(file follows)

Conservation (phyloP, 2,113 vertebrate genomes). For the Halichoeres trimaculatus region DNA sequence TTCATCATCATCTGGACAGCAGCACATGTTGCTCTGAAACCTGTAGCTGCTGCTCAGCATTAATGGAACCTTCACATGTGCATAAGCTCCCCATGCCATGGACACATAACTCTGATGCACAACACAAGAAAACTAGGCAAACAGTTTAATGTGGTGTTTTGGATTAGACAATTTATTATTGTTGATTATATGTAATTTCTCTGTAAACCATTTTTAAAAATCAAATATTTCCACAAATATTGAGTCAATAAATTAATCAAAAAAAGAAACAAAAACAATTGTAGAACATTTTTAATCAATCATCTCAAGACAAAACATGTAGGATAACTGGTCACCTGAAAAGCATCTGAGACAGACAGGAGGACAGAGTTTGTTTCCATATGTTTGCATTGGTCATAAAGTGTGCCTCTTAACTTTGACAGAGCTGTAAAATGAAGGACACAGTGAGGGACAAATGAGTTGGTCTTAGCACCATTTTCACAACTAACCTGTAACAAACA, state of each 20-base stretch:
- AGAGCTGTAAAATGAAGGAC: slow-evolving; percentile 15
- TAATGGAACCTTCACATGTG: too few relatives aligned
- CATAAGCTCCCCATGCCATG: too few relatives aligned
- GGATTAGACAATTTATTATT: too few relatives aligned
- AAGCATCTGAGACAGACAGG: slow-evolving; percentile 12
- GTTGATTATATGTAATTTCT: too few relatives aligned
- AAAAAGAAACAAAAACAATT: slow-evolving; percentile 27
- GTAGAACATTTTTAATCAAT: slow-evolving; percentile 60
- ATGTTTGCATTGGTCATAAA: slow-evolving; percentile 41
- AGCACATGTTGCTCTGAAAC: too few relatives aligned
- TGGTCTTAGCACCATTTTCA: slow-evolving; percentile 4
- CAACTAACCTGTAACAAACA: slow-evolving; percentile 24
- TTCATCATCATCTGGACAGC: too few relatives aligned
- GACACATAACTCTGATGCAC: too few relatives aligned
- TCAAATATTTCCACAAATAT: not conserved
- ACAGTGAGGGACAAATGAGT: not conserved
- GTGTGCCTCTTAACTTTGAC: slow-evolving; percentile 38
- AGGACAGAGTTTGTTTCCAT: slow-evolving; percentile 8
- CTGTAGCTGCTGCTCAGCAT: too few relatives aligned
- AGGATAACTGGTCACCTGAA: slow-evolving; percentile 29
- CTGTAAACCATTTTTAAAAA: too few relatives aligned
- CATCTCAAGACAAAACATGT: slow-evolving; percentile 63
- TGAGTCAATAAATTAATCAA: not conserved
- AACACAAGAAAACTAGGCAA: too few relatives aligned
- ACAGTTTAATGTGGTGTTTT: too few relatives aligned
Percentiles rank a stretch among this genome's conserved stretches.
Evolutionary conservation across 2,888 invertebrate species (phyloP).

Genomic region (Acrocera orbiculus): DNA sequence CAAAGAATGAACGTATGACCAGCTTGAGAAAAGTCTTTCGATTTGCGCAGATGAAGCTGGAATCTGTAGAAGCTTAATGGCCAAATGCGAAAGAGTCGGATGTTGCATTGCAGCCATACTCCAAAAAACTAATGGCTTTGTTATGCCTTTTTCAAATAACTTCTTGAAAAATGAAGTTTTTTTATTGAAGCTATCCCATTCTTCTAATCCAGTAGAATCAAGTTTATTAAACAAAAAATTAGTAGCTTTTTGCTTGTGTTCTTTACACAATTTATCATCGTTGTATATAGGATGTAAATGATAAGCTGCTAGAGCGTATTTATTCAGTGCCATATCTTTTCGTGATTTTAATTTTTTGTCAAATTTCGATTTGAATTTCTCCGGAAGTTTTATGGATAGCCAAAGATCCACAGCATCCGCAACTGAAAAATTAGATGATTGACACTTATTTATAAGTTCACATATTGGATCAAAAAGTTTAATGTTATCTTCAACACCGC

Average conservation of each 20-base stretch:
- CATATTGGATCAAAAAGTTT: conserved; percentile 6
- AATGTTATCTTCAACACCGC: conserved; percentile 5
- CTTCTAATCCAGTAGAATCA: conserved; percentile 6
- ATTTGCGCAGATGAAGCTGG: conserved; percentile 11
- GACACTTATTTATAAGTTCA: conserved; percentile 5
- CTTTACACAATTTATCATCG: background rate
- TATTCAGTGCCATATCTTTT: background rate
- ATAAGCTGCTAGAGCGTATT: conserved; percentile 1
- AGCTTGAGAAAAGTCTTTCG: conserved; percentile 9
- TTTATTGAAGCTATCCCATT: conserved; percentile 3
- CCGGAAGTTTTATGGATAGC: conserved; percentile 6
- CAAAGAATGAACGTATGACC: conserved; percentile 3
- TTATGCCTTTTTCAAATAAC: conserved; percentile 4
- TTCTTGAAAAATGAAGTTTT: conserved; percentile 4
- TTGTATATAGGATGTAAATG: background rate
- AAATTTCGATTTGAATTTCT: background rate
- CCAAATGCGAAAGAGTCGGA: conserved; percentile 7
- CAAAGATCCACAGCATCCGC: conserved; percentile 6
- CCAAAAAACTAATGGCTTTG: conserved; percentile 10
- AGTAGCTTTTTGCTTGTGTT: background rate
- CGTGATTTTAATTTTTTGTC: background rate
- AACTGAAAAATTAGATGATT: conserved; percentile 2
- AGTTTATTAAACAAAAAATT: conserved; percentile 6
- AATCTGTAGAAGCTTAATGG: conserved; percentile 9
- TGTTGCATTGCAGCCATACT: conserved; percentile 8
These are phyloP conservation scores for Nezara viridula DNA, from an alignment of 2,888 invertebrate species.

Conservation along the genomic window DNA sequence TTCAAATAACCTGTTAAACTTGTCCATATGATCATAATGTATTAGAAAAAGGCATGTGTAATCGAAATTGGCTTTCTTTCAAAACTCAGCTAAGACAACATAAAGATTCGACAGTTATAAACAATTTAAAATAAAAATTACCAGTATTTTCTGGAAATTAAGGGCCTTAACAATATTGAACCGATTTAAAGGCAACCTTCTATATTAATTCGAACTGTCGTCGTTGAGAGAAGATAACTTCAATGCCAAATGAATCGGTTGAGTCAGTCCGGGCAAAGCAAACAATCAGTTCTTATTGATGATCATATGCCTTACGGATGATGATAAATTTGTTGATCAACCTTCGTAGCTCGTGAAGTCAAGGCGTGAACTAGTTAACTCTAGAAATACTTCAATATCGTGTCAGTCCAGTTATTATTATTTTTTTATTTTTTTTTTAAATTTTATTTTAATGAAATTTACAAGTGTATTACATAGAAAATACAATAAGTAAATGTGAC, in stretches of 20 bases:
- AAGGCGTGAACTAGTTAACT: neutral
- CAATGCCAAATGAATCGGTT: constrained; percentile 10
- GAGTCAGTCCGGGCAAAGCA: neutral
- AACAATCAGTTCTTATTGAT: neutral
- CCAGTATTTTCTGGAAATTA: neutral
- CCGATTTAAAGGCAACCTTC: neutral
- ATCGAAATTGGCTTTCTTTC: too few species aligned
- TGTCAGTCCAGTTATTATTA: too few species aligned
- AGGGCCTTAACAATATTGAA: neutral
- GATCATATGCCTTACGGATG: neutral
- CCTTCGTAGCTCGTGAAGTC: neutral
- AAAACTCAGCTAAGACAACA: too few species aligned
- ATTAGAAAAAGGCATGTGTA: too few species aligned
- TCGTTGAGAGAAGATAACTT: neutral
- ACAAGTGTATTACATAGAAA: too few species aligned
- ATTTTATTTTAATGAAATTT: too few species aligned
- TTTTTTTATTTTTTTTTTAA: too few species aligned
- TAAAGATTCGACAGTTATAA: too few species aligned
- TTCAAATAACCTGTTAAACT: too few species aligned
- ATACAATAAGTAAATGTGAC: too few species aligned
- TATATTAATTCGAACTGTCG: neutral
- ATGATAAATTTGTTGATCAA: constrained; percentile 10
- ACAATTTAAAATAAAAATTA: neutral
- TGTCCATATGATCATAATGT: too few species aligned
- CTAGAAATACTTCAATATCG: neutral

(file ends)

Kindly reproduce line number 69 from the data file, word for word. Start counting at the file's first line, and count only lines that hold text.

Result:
- AAAACTCAGCTAAGACAACA: too few species aligned